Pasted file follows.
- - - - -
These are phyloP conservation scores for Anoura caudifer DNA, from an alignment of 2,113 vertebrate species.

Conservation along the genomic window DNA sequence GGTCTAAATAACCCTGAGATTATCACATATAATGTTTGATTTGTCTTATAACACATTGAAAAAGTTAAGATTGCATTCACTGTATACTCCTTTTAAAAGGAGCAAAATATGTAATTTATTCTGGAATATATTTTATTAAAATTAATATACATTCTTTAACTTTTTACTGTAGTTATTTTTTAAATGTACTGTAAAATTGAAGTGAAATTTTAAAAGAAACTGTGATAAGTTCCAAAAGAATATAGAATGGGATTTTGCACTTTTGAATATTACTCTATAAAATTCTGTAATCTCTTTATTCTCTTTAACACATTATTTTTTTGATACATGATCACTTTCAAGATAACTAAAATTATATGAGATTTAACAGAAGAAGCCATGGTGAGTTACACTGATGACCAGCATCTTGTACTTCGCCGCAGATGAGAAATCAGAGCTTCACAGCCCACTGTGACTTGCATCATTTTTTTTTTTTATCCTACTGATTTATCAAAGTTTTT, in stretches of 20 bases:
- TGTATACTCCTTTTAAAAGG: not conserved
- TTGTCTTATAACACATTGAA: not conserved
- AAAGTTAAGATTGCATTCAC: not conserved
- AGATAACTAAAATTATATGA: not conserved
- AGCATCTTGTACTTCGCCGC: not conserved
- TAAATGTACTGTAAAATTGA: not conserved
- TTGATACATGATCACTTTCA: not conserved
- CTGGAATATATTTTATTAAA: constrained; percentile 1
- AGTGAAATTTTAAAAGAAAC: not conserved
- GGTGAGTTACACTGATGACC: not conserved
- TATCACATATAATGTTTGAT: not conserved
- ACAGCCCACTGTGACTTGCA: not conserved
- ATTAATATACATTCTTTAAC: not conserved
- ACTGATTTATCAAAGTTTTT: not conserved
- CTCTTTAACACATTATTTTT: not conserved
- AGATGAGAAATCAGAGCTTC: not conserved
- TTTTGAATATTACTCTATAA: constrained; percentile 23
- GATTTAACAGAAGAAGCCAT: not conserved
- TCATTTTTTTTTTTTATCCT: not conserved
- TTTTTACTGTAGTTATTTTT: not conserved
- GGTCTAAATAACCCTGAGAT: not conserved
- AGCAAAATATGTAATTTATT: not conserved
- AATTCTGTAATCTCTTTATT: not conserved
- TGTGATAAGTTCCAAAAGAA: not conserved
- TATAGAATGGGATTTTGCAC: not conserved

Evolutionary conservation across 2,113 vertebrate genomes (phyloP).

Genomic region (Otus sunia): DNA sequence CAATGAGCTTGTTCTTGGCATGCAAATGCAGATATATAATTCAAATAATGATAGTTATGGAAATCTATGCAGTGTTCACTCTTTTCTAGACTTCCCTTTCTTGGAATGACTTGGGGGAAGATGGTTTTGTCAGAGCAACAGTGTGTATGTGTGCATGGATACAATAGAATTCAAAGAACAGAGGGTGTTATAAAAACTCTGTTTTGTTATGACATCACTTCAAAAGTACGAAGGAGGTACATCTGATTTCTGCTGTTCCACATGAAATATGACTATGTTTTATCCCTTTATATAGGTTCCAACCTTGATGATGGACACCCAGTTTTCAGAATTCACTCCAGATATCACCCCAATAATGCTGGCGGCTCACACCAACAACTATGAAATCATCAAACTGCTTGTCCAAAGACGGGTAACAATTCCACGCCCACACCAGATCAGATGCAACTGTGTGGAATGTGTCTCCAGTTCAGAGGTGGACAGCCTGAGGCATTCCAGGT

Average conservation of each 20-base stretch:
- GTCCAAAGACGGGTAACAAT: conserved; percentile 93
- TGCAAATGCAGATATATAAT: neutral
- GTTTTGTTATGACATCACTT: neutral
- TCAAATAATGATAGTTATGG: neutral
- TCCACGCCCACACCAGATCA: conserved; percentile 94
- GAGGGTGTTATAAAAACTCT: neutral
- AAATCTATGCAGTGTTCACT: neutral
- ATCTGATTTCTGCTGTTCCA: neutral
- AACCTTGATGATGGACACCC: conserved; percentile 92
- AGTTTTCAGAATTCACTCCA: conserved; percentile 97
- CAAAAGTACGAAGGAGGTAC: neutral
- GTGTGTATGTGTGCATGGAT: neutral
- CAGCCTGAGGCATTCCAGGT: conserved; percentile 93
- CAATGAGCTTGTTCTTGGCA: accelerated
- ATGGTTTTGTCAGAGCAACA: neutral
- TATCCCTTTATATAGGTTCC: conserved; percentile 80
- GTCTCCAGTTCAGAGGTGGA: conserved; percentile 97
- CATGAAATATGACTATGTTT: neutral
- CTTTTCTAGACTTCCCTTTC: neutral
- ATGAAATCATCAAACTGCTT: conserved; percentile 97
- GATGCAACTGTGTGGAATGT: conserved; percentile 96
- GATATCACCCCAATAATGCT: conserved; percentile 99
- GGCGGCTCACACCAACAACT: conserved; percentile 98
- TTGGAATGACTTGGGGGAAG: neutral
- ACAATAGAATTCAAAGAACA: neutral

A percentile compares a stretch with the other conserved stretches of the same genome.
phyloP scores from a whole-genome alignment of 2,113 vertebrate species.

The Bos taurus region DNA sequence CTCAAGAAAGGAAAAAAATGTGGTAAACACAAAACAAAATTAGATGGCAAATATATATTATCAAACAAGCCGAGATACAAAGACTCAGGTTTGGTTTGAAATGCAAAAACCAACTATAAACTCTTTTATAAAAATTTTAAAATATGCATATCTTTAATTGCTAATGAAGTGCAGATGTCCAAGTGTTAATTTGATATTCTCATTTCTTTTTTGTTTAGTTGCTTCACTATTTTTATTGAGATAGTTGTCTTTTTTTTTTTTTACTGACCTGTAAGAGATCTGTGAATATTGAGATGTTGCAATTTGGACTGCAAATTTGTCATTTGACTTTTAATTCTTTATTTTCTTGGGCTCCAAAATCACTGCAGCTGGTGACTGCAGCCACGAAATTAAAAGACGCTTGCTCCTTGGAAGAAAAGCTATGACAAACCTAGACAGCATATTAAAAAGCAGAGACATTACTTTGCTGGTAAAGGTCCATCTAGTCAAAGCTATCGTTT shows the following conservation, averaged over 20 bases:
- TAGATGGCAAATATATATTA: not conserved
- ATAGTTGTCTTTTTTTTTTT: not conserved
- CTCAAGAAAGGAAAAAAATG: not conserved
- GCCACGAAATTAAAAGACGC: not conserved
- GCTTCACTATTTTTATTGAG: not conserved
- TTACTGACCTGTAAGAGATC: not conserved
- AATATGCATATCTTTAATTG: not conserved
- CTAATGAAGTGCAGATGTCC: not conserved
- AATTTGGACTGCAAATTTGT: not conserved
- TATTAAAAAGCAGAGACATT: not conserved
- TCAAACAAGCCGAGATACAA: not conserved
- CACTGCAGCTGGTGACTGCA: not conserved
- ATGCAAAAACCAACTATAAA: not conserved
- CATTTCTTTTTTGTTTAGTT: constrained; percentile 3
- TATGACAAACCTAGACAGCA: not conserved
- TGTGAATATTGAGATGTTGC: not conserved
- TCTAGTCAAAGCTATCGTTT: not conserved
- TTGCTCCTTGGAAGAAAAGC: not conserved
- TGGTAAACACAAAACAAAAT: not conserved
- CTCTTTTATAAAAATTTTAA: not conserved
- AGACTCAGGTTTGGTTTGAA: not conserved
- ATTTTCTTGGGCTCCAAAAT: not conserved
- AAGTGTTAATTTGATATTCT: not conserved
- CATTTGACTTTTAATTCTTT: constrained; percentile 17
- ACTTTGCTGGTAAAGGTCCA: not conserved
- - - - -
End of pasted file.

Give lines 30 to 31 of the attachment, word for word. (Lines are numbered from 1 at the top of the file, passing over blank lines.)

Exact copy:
Average conservation of each 20-base stretch:
- GTCCAAAGACGGGTAACAAT: conserved; percentile 93